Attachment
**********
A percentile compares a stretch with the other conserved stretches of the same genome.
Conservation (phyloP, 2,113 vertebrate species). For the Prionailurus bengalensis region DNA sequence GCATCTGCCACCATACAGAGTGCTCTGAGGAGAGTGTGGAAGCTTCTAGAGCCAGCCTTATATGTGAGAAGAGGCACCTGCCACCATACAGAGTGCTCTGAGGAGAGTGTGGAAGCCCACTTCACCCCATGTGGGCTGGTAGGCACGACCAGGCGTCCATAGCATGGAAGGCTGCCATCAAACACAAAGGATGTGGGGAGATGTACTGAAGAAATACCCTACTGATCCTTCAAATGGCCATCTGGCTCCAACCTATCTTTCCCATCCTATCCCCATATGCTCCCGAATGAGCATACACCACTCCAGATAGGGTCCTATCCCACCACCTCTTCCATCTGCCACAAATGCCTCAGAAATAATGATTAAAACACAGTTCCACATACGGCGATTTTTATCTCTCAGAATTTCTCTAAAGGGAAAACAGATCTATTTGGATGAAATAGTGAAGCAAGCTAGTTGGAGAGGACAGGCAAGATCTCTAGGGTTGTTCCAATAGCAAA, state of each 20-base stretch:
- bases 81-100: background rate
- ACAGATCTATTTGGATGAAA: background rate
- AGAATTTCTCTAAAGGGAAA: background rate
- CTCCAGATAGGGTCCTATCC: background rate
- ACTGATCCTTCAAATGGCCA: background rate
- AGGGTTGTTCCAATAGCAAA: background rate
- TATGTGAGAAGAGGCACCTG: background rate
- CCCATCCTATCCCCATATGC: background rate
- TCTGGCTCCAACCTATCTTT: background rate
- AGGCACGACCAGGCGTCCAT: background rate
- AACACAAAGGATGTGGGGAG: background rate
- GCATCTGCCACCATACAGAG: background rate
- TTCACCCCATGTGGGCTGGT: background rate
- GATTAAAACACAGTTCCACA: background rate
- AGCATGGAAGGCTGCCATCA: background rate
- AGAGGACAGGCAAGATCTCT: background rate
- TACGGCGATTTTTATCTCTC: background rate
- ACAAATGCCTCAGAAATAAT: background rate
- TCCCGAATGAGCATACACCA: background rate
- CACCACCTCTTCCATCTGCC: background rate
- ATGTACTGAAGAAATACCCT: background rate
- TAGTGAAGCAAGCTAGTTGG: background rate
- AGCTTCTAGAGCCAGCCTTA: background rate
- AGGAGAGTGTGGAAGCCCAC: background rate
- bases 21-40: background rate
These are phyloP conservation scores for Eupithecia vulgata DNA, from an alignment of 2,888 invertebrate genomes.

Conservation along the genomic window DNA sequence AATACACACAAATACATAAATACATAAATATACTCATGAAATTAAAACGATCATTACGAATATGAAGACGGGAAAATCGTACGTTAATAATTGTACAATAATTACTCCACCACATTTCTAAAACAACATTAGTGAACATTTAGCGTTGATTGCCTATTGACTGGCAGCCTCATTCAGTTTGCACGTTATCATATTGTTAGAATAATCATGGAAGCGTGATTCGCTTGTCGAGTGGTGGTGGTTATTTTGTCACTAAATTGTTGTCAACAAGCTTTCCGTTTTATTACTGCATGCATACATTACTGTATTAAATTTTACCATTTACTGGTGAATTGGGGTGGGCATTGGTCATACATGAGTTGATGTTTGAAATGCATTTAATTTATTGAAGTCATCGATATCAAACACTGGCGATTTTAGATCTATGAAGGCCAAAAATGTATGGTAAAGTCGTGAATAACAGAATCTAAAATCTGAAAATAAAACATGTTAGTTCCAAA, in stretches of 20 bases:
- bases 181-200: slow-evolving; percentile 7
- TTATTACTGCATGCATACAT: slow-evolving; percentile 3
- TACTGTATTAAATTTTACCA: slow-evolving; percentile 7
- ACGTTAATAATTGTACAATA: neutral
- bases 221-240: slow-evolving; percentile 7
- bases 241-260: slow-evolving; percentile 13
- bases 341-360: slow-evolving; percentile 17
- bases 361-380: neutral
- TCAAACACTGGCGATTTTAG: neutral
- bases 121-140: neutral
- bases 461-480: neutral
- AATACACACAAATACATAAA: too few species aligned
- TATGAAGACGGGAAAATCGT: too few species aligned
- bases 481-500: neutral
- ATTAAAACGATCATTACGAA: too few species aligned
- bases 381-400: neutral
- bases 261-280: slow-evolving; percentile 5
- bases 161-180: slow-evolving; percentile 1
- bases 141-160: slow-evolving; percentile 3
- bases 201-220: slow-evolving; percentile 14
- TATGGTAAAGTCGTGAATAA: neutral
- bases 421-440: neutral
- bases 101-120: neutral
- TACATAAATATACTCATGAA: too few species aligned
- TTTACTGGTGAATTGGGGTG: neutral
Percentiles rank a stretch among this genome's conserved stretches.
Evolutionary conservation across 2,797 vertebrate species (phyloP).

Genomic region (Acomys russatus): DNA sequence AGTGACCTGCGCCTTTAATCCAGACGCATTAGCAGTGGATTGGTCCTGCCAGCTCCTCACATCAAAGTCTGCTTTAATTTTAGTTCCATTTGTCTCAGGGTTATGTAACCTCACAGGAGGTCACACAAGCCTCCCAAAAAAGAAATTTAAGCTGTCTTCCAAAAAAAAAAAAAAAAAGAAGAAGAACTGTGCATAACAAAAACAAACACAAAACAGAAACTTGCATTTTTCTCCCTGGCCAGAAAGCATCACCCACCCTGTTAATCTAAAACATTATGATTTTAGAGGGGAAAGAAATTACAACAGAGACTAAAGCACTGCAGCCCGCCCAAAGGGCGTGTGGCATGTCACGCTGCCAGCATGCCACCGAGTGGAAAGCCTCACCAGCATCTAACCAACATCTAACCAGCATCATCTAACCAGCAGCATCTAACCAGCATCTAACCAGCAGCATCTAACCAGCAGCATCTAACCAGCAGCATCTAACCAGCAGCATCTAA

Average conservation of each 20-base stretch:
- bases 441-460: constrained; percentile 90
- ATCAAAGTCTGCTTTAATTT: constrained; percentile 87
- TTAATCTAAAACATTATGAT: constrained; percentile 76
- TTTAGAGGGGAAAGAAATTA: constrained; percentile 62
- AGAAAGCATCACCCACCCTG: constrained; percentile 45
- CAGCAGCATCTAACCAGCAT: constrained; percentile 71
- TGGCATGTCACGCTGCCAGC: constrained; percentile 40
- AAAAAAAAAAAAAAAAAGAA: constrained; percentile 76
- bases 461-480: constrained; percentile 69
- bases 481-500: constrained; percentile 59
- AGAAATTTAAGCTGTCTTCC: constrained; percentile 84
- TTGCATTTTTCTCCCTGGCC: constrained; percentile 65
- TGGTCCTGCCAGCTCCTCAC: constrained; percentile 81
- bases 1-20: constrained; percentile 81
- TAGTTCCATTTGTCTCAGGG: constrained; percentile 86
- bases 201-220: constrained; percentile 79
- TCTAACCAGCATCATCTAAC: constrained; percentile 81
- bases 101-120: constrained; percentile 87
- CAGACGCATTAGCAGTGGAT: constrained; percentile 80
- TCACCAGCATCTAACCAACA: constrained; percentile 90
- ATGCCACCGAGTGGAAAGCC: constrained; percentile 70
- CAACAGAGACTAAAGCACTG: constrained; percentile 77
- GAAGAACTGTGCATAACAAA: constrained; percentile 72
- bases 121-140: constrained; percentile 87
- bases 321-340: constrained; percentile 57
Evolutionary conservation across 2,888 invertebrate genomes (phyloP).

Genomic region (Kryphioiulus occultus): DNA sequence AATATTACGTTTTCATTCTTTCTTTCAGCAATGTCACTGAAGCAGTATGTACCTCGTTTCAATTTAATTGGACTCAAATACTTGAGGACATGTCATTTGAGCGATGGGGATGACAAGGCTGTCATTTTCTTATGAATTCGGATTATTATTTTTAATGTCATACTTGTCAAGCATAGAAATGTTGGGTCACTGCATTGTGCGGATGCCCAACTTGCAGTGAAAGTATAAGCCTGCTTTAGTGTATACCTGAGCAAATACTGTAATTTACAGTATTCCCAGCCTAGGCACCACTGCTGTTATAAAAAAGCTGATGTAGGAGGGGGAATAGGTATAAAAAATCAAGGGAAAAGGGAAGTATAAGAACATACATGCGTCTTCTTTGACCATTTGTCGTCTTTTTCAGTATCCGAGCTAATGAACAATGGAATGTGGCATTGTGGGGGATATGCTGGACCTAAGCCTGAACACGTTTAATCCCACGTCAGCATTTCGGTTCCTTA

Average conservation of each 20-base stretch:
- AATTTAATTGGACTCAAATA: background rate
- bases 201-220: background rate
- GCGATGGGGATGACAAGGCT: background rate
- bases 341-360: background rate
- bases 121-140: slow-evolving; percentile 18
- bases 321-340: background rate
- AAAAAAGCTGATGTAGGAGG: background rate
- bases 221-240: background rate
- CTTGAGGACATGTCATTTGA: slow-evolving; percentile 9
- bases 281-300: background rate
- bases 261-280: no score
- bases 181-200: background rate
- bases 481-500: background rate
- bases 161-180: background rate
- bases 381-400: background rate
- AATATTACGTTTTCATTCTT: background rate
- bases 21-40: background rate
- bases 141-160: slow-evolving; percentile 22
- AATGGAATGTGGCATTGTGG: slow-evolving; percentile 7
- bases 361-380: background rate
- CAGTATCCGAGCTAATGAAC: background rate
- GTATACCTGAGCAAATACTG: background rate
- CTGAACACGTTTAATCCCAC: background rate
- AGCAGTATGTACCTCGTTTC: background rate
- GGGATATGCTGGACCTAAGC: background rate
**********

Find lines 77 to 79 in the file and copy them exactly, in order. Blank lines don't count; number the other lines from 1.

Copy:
- CAGACGCATTAGCAGTGGAT: constrained; percentile 80
- TCACCAGCATCTAACCAACA: constrained; percentile 90
- ATGCCACCGAGTGGAAAGCC: constrained; percentile 70